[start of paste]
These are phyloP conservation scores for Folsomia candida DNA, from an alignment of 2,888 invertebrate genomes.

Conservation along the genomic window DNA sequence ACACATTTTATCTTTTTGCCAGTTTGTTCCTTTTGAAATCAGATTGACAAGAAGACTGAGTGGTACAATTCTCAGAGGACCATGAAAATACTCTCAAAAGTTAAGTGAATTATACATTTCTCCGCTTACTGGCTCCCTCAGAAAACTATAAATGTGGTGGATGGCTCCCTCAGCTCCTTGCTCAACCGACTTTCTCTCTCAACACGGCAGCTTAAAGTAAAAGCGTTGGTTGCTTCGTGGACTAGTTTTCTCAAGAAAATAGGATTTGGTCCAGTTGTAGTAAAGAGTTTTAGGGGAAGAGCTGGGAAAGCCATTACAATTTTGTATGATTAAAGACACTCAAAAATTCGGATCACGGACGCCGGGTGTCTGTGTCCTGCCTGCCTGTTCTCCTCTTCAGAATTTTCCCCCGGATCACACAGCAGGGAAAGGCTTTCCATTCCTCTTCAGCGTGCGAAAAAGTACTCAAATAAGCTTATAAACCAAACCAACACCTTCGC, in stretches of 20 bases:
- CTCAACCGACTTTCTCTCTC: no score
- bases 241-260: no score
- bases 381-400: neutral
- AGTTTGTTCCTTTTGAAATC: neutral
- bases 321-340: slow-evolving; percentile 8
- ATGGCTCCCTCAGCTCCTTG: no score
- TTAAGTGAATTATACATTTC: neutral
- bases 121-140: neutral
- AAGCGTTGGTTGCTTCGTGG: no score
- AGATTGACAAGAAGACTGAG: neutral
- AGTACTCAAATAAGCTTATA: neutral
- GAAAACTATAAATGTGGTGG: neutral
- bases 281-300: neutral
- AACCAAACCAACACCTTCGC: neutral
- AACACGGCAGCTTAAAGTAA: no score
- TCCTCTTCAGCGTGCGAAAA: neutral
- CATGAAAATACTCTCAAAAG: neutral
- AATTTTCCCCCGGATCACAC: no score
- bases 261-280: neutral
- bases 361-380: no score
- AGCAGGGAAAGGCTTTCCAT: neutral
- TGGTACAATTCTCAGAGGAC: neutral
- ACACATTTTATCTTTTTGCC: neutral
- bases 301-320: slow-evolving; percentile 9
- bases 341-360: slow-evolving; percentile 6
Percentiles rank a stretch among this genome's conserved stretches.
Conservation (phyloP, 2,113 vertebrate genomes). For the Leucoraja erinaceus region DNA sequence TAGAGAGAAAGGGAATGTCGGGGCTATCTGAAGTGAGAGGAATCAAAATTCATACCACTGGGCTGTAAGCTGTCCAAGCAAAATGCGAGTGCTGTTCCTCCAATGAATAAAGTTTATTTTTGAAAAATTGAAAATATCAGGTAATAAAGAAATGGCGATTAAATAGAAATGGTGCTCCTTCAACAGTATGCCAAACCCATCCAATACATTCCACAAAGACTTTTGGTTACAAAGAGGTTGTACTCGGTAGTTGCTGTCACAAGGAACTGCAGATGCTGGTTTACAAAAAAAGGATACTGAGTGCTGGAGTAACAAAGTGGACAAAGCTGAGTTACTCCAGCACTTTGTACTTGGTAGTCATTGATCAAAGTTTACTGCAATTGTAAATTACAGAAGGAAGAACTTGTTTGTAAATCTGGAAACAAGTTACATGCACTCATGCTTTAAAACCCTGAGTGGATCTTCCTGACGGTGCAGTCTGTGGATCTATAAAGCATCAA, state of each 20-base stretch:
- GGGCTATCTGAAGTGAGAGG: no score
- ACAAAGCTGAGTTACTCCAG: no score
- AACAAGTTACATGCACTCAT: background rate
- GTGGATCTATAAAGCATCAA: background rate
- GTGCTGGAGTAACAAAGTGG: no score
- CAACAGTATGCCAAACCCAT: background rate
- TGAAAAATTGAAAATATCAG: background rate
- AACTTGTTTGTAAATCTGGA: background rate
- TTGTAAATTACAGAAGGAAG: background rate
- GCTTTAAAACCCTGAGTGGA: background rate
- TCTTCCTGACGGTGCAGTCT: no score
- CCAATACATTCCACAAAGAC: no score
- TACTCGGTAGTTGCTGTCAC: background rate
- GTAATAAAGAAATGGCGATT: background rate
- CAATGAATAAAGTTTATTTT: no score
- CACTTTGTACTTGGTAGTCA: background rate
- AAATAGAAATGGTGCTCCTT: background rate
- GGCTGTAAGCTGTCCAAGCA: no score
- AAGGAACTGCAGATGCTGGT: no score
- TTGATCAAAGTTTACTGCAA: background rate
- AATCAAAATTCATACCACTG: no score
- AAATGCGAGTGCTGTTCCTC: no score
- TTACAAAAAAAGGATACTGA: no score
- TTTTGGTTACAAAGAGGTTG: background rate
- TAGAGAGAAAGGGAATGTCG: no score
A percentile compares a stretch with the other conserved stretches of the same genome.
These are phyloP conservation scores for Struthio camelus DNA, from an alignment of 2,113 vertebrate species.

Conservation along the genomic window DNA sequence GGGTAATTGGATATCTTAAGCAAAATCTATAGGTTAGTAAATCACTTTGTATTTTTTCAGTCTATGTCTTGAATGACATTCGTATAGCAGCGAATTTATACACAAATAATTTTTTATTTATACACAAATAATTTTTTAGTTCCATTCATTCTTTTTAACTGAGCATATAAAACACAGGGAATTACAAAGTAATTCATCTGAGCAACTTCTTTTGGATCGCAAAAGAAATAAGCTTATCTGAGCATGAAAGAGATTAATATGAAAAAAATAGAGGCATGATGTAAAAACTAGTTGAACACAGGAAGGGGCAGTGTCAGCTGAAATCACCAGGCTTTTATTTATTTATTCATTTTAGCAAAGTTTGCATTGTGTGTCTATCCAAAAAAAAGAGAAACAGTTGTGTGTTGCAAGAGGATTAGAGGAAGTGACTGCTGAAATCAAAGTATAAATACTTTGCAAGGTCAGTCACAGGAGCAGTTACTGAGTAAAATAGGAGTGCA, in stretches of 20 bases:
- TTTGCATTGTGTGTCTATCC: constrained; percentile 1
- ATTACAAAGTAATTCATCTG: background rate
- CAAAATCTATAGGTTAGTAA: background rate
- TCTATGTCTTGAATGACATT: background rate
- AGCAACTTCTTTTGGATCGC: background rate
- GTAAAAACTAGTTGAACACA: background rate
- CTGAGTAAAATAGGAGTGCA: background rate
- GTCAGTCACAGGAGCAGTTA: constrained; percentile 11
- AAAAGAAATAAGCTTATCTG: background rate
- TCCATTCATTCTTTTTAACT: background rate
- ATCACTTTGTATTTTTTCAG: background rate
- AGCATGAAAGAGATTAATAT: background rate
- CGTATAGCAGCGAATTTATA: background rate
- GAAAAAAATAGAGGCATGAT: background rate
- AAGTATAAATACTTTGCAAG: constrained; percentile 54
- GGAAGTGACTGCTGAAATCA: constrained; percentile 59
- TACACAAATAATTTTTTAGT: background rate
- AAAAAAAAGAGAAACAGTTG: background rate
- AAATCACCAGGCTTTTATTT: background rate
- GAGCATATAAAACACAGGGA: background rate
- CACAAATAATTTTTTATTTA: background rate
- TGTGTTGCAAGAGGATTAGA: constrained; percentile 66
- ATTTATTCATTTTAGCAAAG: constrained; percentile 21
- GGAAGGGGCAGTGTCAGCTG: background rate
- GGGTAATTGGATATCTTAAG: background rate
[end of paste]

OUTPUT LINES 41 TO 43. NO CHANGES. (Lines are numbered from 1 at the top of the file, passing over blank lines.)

- CCAATACATTCCACAAAGAC: no score
- TACTCGGTAGTTGCTGTCAC: background rate
- GTAATAAAGAAATGGCGATT: background rate